Henry Haven Windsor

From Wikipedia, the free encyclopedia
Jump to: navigation, search
Henry Haven Windsor
Henry Haven Windsor.jpg
Born November 13, 1859
Mitchell, Iowa
Died May 11, 1924
Nationality American
Occupation Editor, publisher
Known for Founder and first editor of Popular Mechanics

Henry Haven Windsor (November 13, 1859 – May 11, 1924), American author, magazine editor, and publisher, was the founder and first editor of Popular Mechanics. He was succeeded as editor by his son, Henry Haven Windsor, Jr (1898-1965). Windsor was born in a log cabin in Mitchell, Iowa, the son of Rev. William D. D. Windsor and Harriet Butler (Holmes) Windsor. He attended Iowa College (later known as Grinnell College), graduating in 1884. On June 25, 1889, he married Lina B. Jackson in Marengo, Illinois.[1]

From 1879 to 1880, he served as city editor of the Marshalltown, Iowa Times-Republican.[2] During 1881-82 he was private secretary to officials of the Northern Pacific Railway in Saint Paul, Minnesota. From 1883 to 1891, he was secretary of the Chicago City Railway. In 1892 he founded the magazine Street Railway Review, serving as editor and president. He also founded Brick and Rural Free Delivery News. Beginning in 1901, he was editor and president of the magazine Popular Mechanics.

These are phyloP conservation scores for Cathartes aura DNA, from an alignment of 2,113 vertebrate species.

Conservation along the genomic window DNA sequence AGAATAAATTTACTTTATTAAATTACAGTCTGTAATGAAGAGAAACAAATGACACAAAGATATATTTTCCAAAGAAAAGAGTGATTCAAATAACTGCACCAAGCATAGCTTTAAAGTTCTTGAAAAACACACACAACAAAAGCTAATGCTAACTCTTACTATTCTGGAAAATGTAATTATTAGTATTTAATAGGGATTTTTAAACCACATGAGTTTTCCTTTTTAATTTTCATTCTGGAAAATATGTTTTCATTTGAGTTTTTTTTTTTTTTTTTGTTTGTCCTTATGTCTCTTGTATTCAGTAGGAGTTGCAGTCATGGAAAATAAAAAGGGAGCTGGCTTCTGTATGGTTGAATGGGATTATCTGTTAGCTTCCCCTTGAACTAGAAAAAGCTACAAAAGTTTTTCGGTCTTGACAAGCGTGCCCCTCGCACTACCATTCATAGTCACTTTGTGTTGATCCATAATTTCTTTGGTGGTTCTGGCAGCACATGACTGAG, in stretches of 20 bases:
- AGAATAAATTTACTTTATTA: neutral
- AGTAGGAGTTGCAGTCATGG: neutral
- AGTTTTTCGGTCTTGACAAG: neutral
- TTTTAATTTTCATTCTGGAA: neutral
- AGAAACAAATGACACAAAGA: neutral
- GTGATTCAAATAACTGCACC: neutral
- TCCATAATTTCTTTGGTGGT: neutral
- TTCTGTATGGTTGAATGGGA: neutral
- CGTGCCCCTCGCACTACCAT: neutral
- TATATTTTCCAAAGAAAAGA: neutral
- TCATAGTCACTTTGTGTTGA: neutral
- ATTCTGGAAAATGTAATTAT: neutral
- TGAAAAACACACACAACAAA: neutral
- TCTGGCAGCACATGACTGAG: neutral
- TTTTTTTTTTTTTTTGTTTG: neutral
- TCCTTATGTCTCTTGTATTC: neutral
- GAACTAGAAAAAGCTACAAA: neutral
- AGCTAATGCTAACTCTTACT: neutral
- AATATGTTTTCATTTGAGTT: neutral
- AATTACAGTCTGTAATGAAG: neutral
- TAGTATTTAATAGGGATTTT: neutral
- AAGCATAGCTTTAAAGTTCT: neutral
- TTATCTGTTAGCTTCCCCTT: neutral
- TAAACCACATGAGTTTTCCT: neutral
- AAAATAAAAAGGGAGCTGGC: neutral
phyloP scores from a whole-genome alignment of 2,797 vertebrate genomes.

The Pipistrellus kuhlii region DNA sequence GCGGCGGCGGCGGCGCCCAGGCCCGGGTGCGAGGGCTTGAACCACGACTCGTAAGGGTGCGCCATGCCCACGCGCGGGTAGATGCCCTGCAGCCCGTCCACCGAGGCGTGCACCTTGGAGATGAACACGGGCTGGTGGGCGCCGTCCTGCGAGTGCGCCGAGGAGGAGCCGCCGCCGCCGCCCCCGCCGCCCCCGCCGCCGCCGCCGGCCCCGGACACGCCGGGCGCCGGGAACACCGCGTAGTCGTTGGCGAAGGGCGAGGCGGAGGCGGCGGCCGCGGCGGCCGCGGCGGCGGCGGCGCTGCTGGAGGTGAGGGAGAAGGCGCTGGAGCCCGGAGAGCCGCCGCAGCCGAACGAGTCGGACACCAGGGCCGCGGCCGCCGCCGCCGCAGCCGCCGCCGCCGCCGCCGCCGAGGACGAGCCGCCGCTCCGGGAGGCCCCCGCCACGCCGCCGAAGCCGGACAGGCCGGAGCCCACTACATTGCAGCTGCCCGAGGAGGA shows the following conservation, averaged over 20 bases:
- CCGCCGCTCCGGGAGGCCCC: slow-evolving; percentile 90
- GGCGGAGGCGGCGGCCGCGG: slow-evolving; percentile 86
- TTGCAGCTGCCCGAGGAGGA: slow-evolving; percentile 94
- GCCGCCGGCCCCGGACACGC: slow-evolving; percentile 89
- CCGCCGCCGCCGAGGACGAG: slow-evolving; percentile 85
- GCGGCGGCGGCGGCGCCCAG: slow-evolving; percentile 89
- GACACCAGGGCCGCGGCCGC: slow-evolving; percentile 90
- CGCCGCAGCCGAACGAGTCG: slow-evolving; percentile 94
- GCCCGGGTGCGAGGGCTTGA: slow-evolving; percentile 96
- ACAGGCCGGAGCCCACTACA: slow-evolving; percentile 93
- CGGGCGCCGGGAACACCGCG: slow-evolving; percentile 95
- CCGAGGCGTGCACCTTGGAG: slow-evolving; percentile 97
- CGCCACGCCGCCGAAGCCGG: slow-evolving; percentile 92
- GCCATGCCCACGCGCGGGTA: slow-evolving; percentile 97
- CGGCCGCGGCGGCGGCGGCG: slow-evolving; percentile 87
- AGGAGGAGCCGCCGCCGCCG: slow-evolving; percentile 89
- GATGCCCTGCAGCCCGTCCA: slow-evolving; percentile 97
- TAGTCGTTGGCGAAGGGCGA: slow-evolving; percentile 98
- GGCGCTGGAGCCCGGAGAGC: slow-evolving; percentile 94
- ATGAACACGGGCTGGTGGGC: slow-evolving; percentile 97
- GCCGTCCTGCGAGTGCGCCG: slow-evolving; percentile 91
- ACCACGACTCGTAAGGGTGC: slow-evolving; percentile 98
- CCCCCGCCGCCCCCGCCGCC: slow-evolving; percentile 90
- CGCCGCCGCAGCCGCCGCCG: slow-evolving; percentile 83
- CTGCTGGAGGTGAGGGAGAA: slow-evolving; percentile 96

As of 1922, Windsor maintained homes in Evanston, Illinois (at 1120 Forrest Avenue); Camden, Maine and Daytona Beach, Florida. His office address was 6 North Michigan Avenue in Chicago.

Windsor gave his political affiliation as Republican and his religious affiliation as Congregationalist. He was a member of several clubs, including the Press Club, Chicago Athletic Club, South Shore Country Club, Chicago Yacht Club, National Press Club in Washington, D. C, University Club in Evanston, Illinois, Atlantic Yacht Club, and the Camden Yacht Club in Camden, Maine. He was a member of the first board of directors of the Hamilton Club.

Windsor is buried in Rosehill Cemetery and Mausoleum in Chicago.

References[edit]

External links[edit]